Military vet sets out to make world's strongest bullet-proof vest
For Blake Waldrop, protecting law enforcement isn’t just a job – it’s a mission borne out of personal tragedy.
The founder of RMA Armament, Inc. in Centerville, Iowa, maker of bullet-proof vests, lost a friend in Iraq in 2005. His friend died even though he was wearing body armor. Since then, the goal of the former Marine and police officer was to make a product better than those on the market.
“We have a proven product, that’s proven time and time again, to be significantly stronger. Not just a little bit stronger – significantly stronger than everybody else’s armor in the United States,” he said.
The difference is in the technology. While most vests “spider-web” when hit, destroying the integrity of the vest going forward, RMA’s vests isolate the bullet’s impact to the area where it hits, leaving the rest of the vest intact and ready to absorb another shot.
It’s a responsibility that Waldrop and his team take extremely seriously.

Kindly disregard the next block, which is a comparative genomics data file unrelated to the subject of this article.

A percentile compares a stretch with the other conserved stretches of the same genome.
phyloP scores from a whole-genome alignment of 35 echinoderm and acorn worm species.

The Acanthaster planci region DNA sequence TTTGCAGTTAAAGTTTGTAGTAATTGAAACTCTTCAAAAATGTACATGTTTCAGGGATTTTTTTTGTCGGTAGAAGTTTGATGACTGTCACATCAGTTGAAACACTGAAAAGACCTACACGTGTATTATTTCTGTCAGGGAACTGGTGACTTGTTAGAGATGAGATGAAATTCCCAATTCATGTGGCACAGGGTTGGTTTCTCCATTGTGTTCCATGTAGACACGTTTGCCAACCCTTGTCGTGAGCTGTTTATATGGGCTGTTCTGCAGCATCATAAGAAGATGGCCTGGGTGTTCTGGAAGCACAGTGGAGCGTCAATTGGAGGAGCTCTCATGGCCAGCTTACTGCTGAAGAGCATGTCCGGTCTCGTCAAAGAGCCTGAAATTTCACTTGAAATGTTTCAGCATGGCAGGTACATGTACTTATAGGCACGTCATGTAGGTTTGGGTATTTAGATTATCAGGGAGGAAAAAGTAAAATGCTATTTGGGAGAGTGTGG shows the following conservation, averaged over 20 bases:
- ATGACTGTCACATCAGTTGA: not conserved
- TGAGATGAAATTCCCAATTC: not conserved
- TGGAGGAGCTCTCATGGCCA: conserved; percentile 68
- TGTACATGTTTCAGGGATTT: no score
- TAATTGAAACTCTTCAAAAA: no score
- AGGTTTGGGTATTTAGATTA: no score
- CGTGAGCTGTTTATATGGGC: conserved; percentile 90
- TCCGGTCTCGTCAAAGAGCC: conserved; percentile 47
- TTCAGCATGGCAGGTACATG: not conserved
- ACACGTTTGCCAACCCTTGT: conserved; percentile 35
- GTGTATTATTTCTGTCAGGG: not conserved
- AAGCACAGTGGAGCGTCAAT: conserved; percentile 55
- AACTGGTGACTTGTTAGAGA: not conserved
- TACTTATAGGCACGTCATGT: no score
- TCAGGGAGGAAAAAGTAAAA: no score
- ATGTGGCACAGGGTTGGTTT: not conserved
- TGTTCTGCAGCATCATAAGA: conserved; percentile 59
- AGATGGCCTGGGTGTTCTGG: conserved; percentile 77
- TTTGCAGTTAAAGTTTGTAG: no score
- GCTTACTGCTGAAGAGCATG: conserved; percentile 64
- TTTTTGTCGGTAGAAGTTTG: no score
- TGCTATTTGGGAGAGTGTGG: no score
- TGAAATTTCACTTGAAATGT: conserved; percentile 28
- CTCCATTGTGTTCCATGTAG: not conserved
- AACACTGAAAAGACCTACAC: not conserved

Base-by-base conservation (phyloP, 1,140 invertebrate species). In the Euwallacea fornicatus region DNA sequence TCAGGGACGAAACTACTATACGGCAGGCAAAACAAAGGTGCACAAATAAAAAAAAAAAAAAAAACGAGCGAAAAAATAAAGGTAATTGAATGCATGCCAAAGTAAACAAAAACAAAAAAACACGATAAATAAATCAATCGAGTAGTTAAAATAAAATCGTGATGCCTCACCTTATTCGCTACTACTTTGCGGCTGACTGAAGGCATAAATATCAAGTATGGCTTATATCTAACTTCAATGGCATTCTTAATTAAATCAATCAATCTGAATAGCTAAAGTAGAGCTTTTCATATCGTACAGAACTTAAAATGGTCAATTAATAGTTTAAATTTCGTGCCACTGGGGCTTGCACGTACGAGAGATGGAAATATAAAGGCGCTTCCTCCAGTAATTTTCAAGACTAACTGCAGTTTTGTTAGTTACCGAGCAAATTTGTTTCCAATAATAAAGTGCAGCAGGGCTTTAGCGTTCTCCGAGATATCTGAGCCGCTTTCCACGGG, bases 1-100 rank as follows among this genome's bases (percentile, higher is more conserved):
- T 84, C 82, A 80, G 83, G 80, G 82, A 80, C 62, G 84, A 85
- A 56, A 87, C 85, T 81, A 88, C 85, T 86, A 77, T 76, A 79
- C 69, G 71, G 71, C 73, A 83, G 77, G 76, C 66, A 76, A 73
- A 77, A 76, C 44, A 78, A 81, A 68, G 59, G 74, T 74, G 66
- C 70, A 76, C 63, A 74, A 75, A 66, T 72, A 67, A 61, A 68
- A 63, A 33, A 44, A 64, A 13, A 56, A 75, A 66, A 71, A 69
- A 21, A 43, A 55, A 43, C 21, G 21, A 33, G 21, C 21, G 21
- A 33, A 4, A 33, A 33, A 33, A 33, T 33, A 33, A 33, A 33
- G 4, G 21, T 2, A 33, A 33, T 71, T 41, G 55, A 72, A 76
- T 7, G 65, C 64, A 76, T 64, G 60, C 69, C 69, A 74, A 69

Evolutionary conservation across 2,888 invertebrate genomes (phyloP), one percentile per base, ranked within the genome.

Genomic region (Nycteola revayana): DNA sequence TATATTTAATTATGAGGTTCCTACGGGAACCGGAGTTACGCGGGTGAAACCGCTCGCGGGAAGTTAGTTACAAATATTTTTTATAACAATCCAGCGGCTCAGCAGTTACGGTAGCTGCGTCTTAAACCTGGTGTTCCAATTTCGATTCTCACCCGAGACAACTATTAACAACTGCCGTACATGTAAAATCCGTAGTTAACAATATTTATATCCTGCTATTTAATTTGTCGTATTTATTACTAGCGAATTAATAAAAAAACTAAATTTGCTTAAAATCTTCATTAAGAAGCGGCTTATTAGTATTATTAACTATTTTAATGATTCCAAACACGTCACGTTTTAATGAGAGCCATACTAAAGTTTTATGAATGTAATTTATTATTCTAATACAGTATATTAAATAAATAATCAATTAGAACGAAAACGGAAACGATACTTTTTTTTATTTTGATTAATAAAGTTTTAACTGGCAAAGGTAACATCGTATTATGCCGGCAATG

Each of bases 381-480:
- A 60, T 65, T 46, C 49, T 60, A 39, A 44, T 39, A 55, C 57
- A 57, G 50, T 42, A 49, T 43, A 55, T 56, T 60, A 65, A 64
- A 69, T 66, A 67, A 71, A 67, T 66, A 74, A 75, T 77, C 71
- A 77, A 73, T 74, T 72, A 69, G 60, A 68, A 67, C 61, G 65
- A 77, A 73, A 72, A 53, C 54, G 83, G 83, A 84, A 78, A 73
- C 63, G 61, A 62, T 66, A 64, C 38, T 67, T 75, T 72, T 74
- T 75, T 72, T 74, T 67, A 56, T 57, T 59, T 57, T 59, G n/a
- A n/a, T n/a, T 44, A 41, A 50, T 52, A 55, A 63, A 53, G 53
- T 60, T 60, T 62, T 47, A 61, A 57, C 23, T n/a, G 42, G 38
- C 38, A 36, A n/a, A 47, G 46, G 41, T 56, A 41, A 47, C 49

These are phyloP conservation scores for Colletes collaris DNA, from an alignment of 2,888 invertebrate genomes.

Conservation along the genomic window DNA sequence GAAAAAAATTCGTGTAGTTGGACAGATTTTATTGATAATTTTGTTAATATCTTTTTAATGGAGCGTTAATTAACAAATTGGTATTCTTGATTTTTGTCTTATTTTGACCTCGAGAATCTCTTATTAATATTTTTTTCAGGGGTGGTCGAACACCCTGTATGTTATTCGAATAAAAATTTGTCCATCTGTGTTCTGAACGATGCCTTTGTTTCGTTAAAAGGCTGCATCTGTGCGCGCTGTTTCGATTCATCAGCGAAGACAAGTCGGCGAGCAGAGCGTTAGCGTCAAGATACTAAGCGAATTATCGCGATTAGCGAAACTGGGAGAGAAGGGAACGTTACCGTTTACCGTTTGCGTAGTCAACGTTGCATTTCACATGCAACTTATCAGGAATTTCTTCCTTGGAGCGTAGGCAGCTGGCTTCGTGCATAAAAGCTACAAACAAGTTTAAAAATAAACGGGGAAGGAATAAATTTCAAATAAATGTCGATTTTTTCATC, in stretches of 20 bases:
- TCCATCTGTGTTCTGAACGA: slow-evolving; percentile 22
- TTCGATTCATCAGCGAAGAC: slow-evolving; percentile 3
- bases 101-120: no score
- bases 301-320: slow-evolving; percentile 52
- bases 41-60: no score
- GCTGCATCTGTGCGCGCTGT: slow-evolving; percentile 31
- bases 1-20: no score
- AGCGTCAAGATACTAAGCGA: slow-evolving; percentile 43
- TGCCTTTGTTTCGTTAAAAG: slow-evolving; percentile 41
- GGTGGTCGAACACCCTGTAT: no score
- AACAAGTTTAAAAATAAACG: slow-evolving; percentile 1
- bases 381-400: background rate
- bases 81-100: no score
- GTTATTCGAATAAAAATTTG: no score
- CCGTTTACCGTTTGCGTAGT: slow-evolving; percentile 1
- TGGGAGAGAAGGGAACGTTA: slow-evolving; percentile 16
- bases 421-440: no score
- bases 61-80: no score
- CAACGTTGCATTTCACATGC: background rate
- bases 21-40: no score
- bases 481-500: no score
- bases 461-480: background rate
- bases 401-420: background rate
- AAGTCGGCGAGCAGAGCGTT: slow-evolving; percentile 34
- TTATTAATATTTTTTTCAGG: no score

“We screw up here in the slightest fashion, in any stage of the manufacturing, somebody dies,” he said.
Waldrop said the response from law enforcement has been enthusiastic. Being recognized by the President of the United States wasn’t a bad perk, either.
In July 2017, RMA was one of 50 companies selected by the White House for their “Made In America” showcase. That meant a trip to Washington, D.C., and a visit to meet President Trump and Vice President Pence.
“The President comes in – he actually sized me up and down because you know I’m a big guy… gave me an extra hard hand shake, so I gave it right back to him. I was clapping and looking at the president and I didn’t realize the vice president is standing right in front of me. So, I shook his hand. The No. 1 thing I think I took away from that is the vice president leaned in and said, ‘thank you for your service to our country.’ I mean, how did you know I was a Marine?” Waldrop said.
The married father of three says he would be able to generate a greater profit by making the vests overseas. But, according to Waldrop, Made in the USA is “a symbol of pride, not about dollars.”
“When I’m dead and gone, I want to be remembered for the product that we built here and the amount of people that are alive today because of that product,” he said.
And, while most people assume the name of the company stands for something tough or militaristic, it’s actually the first initial of each of his three daughters – Renee, Megan, and Alexis.
“When you have a little baby girl in your arms, you melt like butter on a hot day in August,” Waldrop gushed. “So, that’s what happened to me with my girls.”